Pipeline & Seasonality Analyzer
Manufacturers are at the volatile end of the supply chain. Slight changes in demand at the patient level reverberate through the supply chain, gaining intensity. Pharmacies order more because they see more patient demand. Wholesalers and distributors order even more than the pharmacies, because they need to both fill customer demand and replenish their inventories. What the manufacturer sees is a much larger change than would be expected based on the patients’ increased demand. An interesting example of this behavior can be found in a simulation from MIT called the Beer Game.
Another factor is speculative buying, where some customers buy more product before a price increase is announced and then sell this product at the higher price after the price increase. For example, wholesalers make some of their profits this way. The net result is buying patterns at the manufacturer’s level, phenomena we call buy-in and buy-out.
Buy-in results when customers temporarily buy too much and sales are higher than true demand.
Buy-out results when customers temporarily buy too little and sales are lower than true demand.
These fluctuations make it difficult to determine the underlying true demand for a product. Separating true demand from changes in sales due to buying patterns is important because:
• True demand reflects the true usage of a product and the product’s true success in the marketplace.
• True demand will provide much better trends for forecasts than raw, noisy data.
• Current buying patterns can be explained and future patterns can be predicted. For example, this month’s high sales of $80 million due to a customer buy-in may result in next month’s low sales of $30 million due to a buy-out. Management needs to know this.
Another complication in estimating product demand is that some products are seasonal. That is, their demand predictably rises or falls during certain times of the year. For example, allergy products sell more in the spring and fall. Some products have seasonal sales swings for other reasons, such as regular marketing programs, price increases, or data sampling patterns.
Companies frequently resort to a multifocal analysis, comparing current sales to recent averages, talking to wholesalers, and using judgment.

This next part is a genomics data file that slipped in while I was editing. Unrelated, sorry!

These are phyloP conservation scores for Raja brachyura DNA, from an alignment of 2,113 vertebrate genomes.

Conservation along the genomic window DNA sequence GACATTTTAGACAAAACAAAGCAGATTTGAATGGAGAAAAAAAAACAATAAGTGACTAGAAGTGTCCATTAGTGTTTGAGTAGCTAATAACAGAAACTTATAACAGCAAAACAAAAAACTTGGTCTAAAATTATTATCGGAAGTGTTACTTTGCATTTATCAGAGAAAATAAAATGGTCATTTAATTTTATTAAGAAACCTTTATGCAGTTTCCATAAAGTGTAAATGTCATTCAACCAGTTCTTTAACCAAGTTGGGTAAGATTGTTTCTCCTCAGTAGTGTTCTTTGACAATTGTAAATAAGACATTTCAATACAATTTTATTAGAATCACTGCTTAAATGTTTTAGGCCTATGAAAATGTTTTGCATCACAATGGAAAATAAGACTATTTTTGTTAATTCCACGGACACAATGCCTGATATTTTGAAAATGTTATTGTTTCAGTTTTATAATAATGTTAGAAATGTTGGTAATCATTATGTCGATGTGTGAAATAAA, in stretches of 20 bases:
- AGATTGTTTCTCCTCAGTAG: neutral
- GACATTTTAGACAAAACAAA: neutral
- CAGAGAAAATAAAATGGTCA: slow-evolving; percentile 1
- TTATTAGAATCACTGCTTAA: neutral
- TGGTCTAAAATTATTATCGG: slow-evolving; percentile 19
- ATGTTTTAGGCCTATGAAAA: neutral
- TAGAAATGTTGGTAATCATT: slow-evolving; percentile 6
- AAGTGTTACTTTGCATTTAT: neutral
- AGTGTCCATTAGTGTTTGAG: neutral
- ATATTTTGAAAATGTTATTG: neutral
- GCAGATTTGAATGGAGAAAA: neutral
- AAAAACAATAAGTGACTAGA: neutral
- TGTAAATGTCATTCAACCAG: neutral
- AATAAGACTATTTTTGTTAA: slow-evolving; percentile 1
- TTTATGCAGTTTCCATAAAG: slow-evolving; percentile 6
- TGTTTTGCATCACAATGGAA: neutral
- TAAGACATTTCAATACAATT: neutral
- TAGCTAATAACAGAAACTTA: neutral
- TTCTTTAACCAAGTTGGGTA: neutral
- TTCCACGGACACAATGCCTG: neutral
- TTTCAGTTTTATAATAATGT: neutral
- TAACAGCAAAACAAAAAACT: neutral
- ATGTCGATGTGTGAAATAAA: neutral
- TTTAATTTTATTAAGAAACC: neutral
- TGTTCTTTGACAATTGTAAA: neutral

LIMITATIONS ON THE TYPICAL SOLUTION
The process takes time and requires extensive knowledge of the market for each product, as well as the proper analytical tools for the task. The employee's time required could be devoted to higher-value tasks.
OBJECTIVE INSIGHTS' SOLUTION
Objective Insights has developed Pipeline & Seasonality Analyzer to help your company better understand cyclical issues with product demand and the supply chain.
The Pipeline Analyzer component of the tool uses numerical smoothing techniques to remove the short-term buying pattern fluctuations from the raw data, while retaining information about true changes in demand. Once buying patterns are removed, what remains is true demand. By removing true demand from the original, raw data, the Pipeline Analyzer component can determine buying patterns over time.
The Seasonality Analyzer component of the tool automatically analyzes the seasonal sales data for a given product and calculates the expected monthly demand and the seasonality fluctuations. The tool presents results in two ways:
• Time Indices: Taking monthly data as an example, March may be 80% of the expected baseline, while April is 120% of expected.
• Monthly Contributions: For example, March accounts for 7% of annual sales while April accounts for 14%.
Pipeline & Seasonality Analyzer is built in Microsoft Excel and runs completely automatically. Contact Objective Insights for a complimentary version of Pipeline Analyzer.
For more information, please download the Pipeline & Seasonality Analyzer Overview (pdf).
• Product ex-factory sales (units or revenues) by month
• Requires a minimum of 12 months of historical data; 24 or more months of data are recommended
• No maximum limit on the amount of data accepted by the program
• Demand units and revenues by month and by subproduct
• Ex-factory shipping units and revenues by month and by sub product (includes pipeline filling)